It is intended to convey the number of data bus wires used to implement the electrical interface between the GPU chip itself and the GPU DRAM memory (which is off-chip). It would be approximately correct to say it is the bus width between (off-chip) device memory and the L2 cache.
I’m not aware of any CUDA GPU ever that had a L2 cache line of 128 bytes. To my knowledge it is uniformly 32 bytes. An L2 cache line miss would typically be serviced from (off-chip) DRAM memory. The transactions associated with the DRAM bus are not typically at the width of the DRAM bus. Typically, the DRAM bus is broken into so-called “partitions”. Depending on the mapping of L2 cache lines to physical DRAM memory, the memory controller will issue one or more transactions on one or more partitions, to service L2 cache miss(es).
An L1 cache miss would usually attempt to hit in L2 first. If it missed in L2, see above.
I’m not sure it is documented, but if we were for example to pretend that a partition has a width of 64 bits, then a cache line miss for L2 would require 4 partition transactions. Whether those partition transactions would all occur on the same partition or would be spread across partitions is something that I can’t answer, is generally undocumented, and probably depends on GPU architecture, the exact addresses involved, and possibly other factors. You can imagine that the GPU designers want to make it such that typical data access patterns will tend to fall into a mapping arrangement such that DRAM bus bandwidth will be maximally/optimally utilized.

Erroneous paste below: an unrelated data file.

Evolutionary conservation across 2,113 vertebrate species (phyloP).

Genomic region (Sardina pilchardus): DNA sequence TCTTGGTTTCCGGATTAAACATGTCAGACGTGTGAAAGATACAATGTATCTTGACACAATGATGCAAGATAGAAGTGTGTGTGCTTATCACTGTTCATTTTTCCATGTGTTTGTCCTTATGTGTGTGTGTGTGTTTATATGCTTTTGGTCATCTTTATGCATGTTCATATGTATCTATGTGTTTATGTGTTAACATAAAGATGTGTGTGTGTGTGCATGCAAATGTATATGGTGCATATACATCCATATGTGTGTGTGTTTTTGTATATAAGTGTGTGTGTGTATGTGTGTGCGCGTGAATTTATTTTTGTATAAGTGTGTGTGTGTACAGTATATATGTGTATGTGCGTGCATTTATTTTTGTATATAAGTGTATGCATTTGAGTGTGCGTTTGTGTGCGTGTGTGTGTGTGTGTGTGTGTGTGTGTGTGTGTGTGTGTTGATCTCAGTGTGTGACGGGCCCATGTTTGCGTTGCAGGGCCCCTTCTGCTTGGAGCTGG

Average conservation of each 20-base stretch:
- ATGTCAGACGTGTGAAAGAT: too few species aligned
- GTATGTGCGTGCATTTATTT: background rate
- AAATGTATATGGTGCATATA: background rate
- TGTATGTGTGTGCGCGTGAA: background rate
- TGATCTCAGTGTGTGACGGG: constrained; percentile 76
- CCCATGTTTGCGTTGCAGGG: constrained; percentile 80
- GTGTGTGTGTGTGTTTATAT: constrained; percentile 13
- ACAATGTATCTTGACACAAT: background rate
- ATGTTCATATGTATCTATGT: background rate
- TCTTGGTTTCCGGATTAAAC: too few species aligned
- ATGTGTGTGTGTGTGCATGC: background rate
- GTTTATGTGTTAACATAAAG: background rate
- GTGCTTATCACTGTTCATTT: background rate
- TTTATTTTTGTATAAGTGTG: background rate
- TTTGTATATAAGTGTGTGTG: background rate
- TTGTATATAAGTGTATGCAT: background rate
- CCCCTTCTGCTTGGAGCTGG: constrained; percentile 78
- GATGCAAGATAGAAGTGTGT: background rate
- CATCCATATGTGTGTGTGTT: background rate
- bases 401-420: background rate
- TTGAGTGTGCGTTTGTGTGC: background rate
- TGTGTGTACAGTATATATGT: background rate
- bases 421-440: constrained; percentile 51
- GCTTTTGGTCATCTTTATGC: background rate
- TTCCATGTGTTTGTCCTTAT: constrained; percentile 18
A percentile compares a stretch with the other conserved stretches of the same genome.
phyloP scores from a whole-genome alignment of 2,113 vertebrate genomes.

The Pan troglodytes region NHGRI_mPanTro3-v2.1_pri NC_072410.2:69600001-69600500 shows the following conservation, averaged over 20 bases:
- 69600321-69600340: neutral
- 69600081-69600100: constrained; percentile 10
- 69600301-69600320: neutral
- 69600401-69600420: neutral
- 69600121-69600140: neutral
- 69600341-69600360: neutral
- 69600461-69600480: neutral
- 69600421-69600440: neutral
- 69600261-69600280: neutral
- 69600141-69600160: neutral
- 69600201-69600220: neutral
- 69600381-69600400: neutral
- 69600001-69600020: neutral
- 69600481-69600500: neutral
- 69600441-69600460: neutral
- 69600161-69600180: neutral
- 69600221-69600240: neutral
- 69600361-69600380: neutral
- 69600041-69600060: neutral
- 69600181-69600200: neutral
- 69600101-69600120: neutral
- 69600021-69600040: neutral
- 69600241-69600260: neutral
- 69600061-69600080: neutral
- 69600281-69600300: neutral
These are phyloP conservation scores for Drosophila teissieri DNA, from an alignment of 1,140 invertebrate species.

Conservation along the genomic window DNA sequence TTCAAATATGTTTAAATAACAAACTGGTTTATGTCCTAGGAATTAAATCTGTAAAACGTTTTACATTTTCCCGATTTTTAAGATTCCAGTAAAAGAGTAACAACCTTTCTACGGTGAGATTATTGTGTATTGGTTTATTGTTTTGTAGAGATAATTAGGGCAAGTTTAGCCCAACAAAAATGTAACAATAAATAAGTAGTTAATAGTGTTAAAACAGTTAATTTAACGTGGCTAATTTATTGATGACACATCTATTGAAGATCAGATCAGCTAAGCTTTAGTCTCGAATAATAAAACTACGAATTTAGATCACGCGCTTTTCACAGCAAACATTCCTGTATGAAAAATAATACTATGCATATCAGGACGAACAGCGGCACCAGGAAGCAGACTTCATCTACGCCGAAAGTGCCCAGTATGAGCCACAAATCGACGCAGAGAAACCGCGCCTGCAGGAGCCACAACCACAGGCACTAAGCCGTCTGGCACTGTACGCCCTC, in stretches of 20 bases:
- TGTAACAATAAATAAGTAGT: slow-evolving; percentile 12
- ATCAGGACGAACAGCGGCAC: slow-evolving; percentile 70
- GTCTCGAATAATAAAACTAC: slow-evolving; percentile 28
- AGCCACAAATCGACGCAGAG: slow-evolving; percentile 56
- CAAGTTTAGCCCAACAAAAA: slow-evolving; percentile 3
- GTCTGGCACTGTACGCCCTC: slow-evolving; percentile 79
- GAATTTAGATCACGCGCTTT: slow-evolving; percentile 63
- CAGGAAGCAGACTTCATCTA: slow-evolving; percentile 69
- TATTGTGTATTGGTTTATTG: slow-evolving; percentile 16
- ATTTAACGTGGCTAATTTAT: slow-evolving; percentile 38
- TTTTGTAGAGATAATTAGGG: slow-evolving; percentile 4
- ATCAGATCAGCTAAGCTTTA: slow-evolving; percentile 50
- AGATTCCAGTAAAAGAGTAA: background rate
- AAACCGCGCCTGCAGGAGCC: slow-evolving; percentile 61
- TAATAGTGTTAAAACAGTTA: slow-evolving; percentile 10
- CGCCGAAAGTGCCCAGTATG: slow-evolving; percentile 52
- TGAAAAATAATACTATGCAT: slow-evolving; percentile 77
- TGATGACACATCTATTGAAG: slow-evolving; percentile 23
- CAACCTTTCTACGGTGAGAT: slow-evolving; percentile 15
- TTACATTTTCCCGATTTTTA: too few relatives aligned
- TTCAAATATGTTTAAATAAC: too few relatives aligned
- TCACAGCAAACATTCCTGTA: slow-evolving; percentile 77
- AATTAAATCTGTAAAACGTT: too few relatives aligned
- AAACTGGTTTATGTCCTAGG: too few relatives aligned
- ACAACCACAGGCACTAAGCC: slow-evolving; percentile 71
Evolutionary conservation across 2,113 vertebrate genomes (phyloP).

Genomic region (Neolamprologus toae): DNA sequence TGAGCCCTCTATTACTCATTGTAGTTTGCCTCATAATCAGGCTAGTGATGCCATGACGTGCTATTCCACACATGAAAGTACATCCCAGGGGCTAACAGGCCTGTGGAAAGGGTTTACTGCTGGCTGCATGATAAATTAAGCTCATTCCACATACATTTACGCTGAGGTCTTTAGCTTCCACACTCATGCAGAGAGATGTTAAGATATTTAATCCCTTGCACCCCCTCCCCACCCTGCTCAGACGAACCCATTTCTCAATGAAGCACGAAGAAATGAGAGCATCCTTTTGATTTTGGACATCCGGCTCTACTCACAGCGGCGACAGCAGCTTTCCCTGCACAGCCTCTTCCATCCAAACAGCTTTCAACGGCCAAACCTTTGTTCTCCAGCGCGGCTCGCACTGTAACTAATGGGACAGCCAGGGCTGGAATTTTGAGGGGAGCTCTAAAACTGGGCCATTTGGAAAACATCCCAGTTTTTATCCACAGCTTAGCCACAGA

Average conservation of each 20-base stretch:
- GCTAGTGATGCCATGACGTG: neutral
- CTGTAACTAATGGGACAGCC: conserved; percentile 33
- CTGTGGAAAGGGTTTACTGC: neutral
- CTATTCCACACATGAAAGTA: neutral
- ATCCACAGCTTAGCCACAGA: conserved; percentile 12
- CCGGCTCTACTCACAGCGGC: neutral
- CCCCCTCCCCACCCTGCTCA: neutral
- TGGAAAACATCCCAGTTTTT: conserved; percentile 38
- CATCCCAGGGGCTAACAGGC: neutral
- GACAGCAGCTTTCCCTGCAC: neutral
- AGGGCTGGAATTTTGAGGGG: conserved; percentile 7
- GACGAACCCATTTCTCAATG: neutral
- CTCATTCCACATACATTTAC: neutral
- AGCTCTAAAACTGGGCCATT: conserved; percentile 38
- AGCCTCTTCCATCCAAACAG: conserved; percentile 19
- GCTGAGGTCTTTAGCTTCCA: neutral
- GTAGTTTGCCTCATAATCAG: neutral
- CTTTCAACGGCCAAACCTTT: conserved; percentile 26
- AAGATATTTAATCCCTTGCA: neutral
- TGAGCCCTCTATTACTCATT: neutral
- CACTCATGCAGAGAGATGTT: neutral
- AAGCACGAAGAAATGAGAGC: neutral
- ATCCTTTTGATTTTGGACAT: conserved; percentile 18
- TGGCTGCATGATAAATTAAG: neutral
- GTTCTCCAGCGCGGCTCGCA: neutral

GPUs have varying DRAM bus widths. I have seen GPUs that have a bus width as low as 64 bits and as high as 4096 bits (I think A100 GPUs are even higher, but I haven’t checked). If you have a GPU where the bus width is 256 bits, then that is because the GPU designers felt that was best for that particular product/SKU. I think there are many factors that go into such a design choice, including cost, DRAM technology, and desired bandwidth for the product segment (i.e. desired performance).